Introduction: Major Depressive Disorder (MDD) is a prominent, debilitating global health concern. An estimated 53% of patients with MDD do not respond to first-line treatment (1). Of those that do respond, roughly 67% do not experience remission (1). Clearly, more effective treatment options for MDD are needed. As a proven protective factor against MDD (2-4), the neurobiological basis of resilience is of significant interest in the research and development of novel MDD therapies. Many critical aspects of both depression pathophysiology and resilience neurobiology are regulated by steroid hormones synthesized by the brain called neurosteroids (5-8).
Hypothesis: Administration of the neurosteroid allopregnanolone in adolescent mice with a pharmacologically or genetically induced depressive phenotype will improve observed symptoms of depression better than monotherapy with the first-line antidepressant fluoxetine.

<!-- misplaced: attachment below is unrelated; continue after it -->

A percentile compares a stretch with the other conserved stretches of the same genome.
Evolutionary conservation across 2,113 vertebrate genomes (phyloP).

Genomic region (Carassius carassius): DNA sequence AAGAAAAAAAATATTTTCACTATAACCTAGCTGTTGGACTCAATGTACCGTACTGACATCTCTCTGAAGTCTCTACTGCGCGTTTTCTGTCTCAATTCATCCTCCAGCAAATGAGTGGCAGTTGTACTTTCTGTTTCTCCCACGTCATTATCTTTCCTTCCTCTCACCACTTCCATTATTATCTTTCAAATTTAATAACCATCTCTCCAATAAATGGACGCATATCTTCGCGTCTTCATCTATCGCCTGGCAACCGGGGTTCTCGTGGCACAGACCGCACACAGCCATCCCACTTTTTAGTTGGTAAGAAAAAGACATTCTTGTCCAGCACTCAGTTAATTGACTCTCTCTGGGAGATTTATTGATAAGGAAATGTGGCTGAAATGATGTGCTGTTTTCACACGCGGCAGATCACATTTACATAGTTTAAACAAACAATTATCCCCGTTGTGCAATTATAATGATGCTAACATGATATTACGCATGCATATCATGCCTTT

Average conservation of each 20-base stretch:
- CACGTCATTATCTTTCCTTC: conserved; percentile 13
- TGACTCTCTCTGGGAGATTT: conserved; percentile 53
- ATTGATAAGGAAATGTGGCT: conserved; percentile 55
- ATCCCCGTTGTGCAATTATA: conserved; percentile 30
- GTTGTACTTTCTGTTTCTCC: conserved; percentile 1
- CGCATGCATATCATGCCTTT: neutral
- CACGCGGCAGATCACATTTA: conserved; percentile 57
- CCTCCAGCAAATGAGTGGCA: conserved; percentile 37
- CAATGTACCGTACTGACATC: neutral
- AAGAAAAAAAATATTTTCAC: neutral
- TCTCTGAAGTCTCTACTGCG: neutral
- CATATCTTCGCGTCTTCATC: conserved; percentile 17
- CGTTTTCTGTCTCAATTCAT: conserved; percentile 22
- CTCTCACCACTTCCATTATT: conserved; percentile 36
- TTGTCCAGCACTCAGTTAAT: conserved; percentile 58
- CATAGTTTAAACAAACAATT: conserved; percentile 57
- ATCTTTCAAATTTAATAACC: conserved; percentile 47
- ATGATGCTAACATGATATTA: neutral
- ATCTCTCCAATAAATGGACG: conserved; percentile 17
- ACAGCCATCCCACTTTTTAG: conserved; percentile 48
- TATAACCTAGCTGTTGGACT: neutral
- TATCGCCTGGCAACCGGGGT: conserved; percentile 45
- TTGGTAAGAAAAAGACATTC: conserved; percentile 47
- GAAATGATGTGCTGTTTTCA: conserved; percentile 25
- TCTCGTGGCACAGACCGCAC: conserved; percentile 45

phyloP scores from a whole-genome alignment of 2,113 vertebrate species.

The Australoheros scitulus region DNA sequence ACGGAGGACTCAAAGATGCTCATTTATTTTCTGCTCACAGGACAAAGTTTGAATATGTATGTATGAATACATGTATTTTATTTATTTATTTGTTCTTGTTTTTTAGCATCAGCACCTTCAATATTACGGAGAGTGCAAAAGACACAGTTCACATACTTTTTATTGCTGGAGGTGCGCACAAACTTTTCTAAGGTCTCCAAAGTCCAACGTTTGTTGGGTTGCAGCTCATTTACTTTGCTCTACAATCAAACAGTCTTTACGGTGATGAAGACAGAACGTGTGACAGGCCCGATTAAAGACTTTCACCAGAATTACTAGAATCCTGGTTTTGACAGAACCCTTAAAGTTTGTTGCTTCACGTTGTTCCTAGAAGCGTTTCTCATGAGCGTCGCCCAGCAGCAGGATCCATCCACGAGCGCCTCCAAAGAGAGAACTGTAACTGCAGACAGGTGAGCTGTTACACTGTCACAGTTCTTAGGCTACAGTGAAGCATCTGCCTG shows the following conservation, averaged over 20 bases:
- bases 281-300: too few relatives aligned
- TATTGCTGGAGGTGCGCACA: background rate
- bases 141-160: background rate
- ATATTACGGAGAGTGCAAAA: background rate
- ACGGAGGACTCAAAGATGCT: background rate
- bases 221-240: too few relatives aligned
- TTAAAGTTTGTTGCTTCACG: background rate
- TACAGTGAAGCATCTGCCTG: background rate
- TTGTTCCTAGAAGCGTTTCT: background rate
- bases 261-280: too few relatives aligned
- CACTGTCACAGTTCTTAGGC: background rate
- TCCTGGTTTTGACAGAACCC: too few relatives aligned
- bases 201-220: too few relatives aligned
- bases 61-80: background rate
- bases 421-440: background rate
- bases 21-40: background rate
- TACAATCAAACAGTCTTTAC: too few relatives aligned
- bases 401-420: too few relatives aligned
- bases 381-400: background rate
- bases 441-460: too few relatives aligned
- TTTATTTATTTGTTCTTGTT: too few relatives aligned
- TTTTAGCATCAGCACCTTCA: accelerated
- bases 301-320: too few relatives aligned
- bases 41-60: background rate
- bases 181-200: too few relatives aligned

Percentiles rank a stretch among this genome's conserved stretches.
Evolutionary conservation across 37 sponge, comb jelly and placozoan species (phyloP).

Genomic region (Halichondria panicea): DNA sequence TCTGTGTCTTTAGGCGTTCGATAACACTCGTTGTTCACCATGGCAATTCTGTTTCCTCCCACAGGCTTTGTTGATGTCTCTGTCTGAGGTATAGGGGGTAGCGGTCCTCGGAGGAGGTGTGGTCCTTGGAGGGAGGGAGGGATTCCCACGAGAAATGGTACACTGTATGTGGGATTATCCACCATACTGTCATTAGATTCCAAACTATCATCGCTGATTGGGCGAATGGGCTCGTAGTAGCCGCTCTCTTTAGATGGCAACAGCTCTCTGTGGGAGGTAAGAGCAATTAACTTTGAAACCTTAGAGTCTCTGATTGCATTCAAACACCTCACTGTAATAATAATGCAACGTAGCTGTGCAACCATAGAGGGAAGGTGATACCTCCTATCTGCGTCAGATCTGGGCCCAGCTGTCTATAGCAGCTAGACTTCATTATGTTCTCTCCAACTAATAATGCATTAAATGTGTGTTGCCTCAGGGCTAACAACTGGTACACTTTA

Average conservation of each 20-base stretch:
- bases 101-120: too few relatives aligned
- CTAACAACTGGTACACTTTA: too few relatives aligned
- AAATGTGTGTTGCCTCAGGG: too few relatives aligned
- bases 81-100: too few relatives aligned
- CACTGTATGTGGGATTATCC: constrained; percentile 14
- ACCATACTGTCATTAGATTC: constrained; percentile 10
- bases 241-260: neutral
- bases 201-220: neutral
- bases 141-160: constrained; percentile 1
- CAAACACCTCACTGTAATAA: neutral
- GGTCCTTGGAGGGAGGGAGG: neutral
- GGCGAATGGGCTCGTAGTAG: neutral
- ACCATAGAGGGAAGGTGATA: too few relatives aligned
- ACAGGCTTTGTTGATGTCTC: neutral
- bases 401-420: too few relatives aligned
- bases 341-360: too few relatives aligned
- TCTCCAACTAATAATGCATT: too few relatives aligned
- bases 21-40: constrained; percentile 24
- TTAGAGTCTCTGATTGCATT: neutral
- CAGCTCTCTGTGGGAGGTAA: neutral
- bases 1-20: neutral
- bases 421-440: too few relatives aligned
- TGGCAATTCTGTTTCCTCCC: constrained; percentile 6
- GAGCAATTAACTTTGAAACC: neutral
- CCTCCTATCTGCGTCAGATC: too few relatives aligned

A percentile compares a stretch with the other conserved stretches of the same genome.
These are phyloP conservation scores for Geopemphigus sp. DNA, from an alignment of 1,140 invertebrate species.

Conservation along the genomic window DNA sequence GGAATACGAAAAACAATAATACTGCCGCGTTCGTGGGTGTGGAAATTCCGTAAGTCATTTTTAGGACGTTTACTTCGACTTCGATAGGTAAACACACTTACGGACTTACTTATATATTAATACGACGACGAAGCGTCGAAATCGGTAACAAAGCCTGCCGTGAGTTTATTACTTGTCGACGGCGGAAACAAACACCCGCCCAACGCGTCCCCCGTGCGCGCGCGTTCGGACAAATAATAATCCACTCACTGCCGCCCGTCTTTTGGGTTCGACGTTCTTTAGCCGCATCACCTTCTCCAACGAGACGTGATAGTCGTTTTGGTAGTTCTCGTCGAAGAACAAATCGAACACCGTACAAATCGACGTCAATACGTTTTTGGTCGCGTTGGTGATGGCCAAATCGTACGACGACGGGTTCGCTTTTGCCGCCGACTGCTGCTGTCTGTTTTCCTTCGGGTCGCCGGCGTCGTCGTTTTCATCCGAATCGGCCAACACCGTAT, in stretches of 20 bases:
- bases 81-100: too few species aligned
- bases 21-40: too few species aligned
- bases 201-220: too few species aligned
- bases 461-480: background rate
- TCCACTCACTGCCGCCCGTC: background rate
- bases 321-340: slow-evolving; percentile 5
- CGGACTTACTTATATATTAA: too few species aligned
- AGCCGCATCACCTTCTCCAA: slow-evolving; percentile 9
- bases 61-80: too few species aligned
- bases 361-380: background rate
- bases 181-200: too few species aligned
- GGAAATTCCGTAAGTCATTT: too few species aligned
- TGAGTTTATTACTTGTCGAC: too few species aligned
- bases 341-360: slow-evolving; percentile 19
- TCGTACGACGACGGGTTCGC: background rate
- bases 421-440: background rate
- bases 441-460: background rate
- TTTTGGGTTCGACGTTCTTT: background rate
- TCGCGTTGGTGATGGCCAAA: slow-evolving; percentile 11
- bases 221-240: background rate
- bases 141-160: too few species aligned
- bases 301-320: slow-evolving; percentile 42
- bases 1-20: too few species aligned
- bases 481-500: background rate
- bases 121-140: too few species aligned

Study Design: one-way ANOVA experimental animal study
Methods: C57BL6/J mice were injected with either finasteride (25 mg/kg, IP) or vehicle, followed by either fluoxetine (15 mg/kg, IP) or vehicle 15 minutes later. All mice were subjected to a 5-minute Forced Swim Test (FST) 45 minutes after the initial finasteride or vehicle injection.
Results: We expect increased immobility times during the FST from mice treated with finasteride. We expect a decrease in total immobility time for mice subsequently treated with allopregnanolone compared to those treated with fluoxetine.
Conclusions: Due to the fact that reduced 5alphaR brain levels are directly correlated with chronic psychosocial stress and depression (9, 10), circumvention of these low enzyme levels via replenishment of their metabolized neurosteroids is a promising therapeutic target for the treatment of MDD.Published in